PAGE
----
Credit Builder Loans: What You Need to Know

Having a good credit score is important, especially in today’s COVID-addled economy. But improving your credit score isn’t always easy. One option that seems to be growing in popularity is something called a Credit-Builder Loan.

Improving your credit score can traditionally take years, as you build a solid history and allow any negative remarks to age out of your credit report. Credit-Builder Loans help speed up that process by allowing you to actively build your credit. In fact, the sole purpose of the loan is to help you increase your credit score. It’s functionally the opposite of a regular loan, where you receive a lump sum of money and pay it back to the lender in installments. With a Credit-Builder Loan, you pay installments to the lender and receive the money at the end of the loan term. During the loan period, the lender keeps your payments in a savings account and reports them to credit bureaus to help build your credit. 

Because these loans carry very little risk for the lender, they’re generally available to people who have no credit or bad credit. And while it may sound like you’re just setting aside your own money into a short-term savings account, many Credit-Builder Loans can carry fees or interest rates.

If that sounds like something you could use, here’s how to go about getting one:

Step 1: Check Your Current Credit Score

Even though Credit-Builder Loans are pretty widely available (especially in comparison to traditional loans), they’re not guaranteed. The lender will likely review your credit reports and scores before approving you for a loan, and you should check them for yourself as well. There are plenty of free credit report options out there, and you can always review your findings with a qualified accountant to see if your situation is right for a Credit-Builder Loan—after all, no two financial situations are exactly alike. 

Step 2: Find a Lender

Credit-Builder Loans are generally not available from national banks, so you’ll have to rely on smaller lenders. This includes credit unions, lending circles, and independent or regional banks. While you compare available lenders, be sure to look at interest rates, account fees and penalties, and other costs. You’ll also want to take note of what sort of paperwork each lender requires from you. Choose a lender that reports to the three main credit rating agencies—S&P Global Ratings, Moody’s, and Fitch Group.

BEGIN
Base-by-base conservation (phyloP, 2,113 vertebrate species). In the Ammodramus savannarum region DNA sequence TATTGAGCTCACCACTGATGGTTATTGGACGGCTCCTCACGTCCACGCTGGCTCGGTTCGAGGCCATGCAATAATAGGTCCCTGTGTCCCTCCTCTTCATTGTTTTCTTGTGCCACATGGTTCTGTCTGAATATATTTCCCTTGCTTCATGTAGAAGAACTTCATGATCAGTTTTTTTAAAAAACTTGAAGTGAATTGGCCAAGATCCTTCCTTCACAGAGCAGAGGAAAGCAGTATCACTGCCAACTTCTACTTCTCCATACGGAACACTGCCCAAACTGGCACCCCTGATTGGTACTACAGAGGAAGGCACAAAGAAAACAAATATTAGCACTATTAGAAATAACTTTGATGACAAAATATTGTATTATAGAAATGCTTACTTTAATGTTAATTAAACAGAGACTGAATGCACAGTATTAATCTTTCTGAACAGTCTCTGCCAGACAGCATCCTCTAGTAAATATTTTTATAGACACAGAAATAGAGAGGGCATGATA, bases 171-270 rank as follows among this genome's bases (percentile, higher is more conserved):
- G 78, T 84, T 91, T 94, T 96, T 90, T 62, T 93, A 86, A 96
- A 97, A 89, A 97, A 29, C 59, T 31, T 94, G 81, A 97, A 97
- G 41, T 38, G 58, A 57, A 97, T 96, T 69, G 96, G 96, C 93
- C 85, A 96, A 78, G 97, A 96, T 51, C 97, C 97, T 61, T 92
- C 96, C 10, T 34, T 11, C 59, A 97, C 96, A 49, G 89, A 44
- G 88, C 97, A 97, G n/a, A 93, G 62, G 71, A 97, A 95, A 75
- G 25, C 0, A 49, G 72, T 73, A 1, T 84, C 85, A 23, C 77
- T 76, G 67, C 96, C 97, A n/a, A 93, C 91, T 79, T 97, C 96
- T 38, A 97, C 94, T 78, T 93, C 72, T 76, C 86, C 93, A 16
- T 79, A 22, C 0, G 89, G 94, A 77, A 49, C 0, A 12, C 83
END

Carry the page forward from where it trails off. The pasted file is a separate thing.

Step 3: Collect Your Paperwork

You’re going to need to provide paperwork to get your loan. Every lender will have their own requirements, but you’ll typically need some combination of:

  • Proof of income, such as pay stubs or tax returns
  • A bank account and routing number
  • Your Social Security number
  • A valid U.S. address and phone number
  • Some form of photo ID

When you pick your lender, Get these documents together so you’re ready to go.

Step 4: Review Terms and Conditions

You have your lender, you have all your paperwork together, and you’re ready to get started building your credit… but before you sign anything, take the time to review all the terms and conditions of your loan. Make sure there are no hidden surprises in there for you, and take note of any grace periods (time before you have to start making payments) and prepayment penalties (invoked if you pay off the loan ahead of schedule). As with any financial move, make sure you know what you’re doing before you do it!

5. Apply for the Loan

Once you’ve double-checked the conditions, you’re ready to apply for your loan and start making payments. Applications are often online (especially these days) and approval can happen in just minutes. From here you only have one more thing to worry about—making your payments on time. Missing just a single payment could undo all of your hard work in building your credit score!

Credit-Builder Loans are a great way to build or rehab a credit score, if they’re done correctly. If you think a Credit-Builder Loan sounds like the right thing for you, we invite you to schedule a little time with a qualified advisor so we can help you prepare and get started.